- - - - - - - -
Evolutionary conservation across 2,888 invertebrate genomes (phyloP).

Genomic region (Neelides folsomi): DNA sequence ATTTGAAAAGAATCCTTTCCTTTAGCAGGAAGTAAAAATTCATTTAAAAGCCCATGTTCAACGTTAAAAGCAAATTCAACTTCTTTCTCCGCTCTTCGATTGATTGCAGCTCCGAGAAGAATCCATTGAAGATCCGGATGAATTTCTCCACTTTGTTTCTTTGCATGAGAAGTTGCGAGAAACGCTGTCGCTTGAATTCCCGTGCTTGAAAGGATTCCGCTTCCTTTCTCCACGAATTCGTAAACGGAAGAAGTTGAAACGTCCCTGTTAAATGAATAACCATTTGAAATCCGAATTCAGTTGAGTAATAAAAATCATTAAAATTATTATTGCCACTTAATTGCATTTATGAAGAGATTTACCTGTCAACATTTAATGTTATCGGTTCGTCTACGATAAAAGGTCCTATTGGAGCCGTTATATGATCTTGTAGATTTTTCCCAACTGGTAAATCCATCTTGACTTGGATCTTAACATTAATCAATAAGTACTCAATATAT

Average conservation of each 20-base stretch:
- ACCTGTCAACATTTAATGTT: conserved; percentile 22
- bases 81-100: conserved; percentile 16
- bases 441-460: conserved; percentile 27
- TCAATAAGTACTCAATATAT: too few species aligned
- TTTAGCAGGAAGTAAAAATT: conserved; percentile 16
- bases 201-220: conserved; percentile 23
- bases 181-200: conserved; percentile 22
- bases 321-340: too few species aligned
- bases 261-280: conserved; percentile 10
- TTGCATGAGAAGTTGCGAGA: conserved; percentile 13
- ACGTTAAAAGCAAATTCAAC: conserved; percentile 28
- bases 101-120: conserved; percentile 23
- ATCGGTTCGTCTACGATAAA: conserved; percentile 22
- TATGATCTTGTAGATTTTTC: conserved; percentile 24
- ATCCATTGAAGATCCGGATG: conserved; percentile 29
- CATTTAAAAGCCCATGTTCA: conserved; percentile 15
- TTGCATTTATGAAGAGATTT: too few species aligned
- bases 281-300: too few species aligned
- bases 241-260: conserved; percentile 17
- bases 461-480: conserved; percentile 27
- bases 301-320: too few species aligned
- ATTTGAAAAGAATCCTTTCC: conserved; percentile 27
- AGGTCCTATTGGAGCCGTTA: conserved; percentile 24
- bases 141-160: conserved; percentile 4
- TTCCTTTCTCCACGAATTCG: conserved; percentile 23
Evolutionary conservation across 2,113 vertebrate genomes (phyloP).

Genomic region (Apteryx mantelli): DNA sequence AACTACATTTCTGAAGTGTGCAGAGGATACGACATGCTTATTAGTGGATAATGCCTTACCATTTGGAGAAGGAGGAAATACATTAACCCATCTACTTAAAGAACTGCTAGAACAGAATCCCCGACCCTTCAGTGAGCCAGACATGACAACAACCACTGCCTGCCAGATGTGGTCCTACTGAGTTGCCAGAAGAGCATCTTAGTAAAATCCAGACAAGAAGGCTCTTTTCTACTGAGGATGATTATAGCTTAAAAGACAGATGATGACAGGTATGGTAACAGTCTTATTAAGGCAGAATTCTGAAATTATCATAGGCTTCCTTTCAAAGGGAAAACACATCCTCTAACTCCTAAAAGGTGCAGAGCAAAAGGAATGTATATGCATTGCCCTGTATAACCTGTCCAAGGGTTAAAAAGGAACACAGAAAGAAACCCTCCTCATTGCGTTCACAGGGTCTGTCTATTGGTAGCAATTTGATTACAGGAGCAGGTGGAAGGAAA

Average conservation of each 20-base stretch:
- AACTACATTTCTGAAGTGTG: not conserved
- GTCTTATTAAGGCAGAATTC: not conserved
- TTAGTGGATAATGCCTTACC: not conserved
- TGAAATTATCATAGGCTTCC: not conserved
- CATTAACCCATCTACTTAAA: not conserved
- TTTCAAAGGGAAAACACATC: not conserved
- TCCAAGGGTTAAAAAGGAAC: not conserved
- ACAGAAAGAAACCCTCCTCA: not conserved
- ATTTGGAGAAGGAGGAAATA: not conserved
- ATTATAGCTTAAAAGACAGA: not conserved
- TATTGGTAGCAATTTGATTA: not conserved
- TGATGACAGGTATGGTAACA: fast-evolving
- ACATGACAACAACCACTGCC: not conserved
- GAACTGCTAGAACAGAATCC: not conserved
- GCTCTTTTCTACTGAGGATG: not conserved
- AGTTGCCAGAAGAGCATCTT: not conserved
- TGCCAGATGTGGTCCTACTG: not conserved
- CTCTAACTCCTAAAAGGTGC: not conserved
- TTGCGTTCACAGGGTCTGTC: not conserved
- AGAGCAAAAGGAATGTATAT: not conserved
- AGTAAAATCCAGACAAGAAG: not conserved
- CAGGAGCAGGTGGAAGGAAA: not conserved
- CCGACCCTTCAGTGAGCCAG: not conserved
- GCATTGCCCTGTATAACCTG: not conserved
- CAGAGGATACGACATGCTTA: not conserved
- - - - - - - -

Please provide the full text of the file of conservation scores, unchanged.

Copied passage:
Evolutionary conservation across 2,888 invertebrate genomes (phyloP).

Genomic region (Neelides folsomi): DNA sequence ATTTGAAAAGAATCCTTTCCTTTAGCAGGAAGTAAAAATTCATTTAAAAGCCCATGTTCAACGTTAAAAGCAAATTCAACTTCTTTCTCCGCTCTTCGATTGATTGCAGCTCCGAGAAGAATCCATTGAAGATCCGGATGAATTTCTCCACTTTGTTTCTTTGCATGAGAAGTTGCGAGAAACGCTGTCGCTTGAATTCCCGTGCTTGAAAGGATTCCGCTTCCTTTCTCCACGAATTCGTAAACGGAAGAAGTTGAAACGTCCCTGTTAAATGAATAACCATTTGAAATCCGAATTCAGTTGAGTAATAAAAATCATTAAAATTATTATTGCCACTTAATTGCATTTATGAAGAGATTTACCTGTCAACATTTAATGTTATCGGTTCGTCTACGATAAAAGGTCCTATTGGAGCCGTTATATGATCTTGTAGATTTTTCCCAACTGGTAAATCCATCTTGACTTGGATCTTAACATTAATCAATAAGTACTCAATATAT

Average conservation of each 20-base stretch:
- ACCTGTCAACATTTAATGTT: conserved; percentile 22
- bases 81-100: conserved; percentile 16
- bases 441-460: conserved; percentile 27
- TCAATAAGTACTCAATATAT: too few species aligned
- TTTAGCAGGAAGTAAAAATT: conserved; percentile 16
- bases 201-220: conserved; percentile 23
- bases 181-200: conserved; percentile 22
- bases 321-340: too few species aligned
- bases 261-280: conserved; percentile 10
- TTGCATGAGAAGTTGCGAGA: conserved; percentile 13
- ACGTTAAAAGCAAATTCAAC: conserved; percentile 28
- bases 101-120: conserved; percentile 23
- ATCGGTTCGTCTACGATAAA: conserved; percentile 22
- TATGATCTTGTAGATTTTTC: conserved; percentile 24
- ATCCATTGAAGATCCGGATG: conserved; percentile 29
- CATTTAAAAGCCCATGTTCA: conserved; percentile 15
- TTGCATTTATGAAGAGATTT: too few species aligned
- bases 281-300: too few species aligned
- bases 241-260: conserved; percentile 17
- bases 461-480: conserved; percentile 27
- bases 301-320: too few species aligned
- ATTTGAAAAGAATCCTTTCC: conserved; percentile 27
- AGGTCCTATTGGAGCCGTTA: conserved; percentile 24
- bases 141-160: conserved; percentile 4
- TTCCTTTCTCCACGAATTCG: conserved; percentile 23
Evolutionary conservation across 2,113 vertebrate genomes (phyloP).

Genomic region (Apteryx mantelli): DNA sequence AACTACATTTCTGAAGTGTGCAGAGGATACGACATGCTTATTAGTGGATAATGCCTTACCATTTGGAGAAGGAGGAAATACATTAACCCATCTACTTAAAGAACTGCTAGAACAGAATCCCCGACCCTTCAGTGAGCCAGACATGACAACAACCACTGCCTGCCAGATGTGGTCCTACTGAGTTGCCAGAAGAGCATCTTAGTAAAATCCAGACAAGAAGGCTCTTTTCTACTGAGGATGATTATAGCTTAAAAGACAGATGATGACAGGTATGGTAACAGTCTTATTAAGGCAGAATTCTGAAATTATCATAGGCTTCCTTTCAAAGGGAAAACACATCCTCTAACTCCTAAAAGGTGCAGAGCAAAAGGAATGTATATGCATTGCCCTGTATAACCTGTCCAAGGGTTAAAAAGGAACACAGAAAGAAACCCTCCTCATTGCGTTCACAGGGTCTGTCTATTGGTAGCAATTTGATTACAGGAGCAGGTGGAAGGAAA

Average conservation of each 20-base stretch:
- AACTACATTTCTGAAGTGTG: not conserved
- GTCTTATTAAGGCAGAATTC: not conserved
- TTAGTGGATAATGCCTTACC: not conserved
- TGAAATTATCATAGGCTTCC: not conserved
- CATTAACCCATCTACTTAAA: not conserved
- TTTCAAAGGGAAAACACATC: not conserved
- TCCAAGGGTTAAAAAGGAAC: not conserved
- ACAGAAAGAAACCCTCCTCA: not conserved
- ATTTGGAGAAGGAGGAAATA: not conserved
- ATTATAGCTTAAAAGACAGA: not conserved
- TATTGGTAGCAATTTGATTA: not conserved
- TGATGACAGGTATGGTAACA: fast-evolving
- ACATGACAACAACCACTGCC: not conserved
- GAACTGCTAGAACAGAATCC: not conserved
- GCTCTTTTCTACTGAGGATG: not conserved
- AGTTGCCAGAAGAGCATCTT: not conserved
- TGCCAGATGTGGTCCTACTG: not conserved
- CTCTAACTCCTAAAAGGTGC: not conserved
- TTGCGTTCACAGGGTCTGTC: not conserved
- AGAGCAAAAGGAATGTATAT: not conserved
- AGTAAAATCCAGACAAGAAG: not conserved
- CAGGAGCAGGTGGAAGGAAA: not conserved
- CCGACCCTTCAGTGAGCCAG: not conserved
- GCATTGCCCTGTATAACCTG: not conserved
- CAGAGGATACGACATGCTTA: not conserved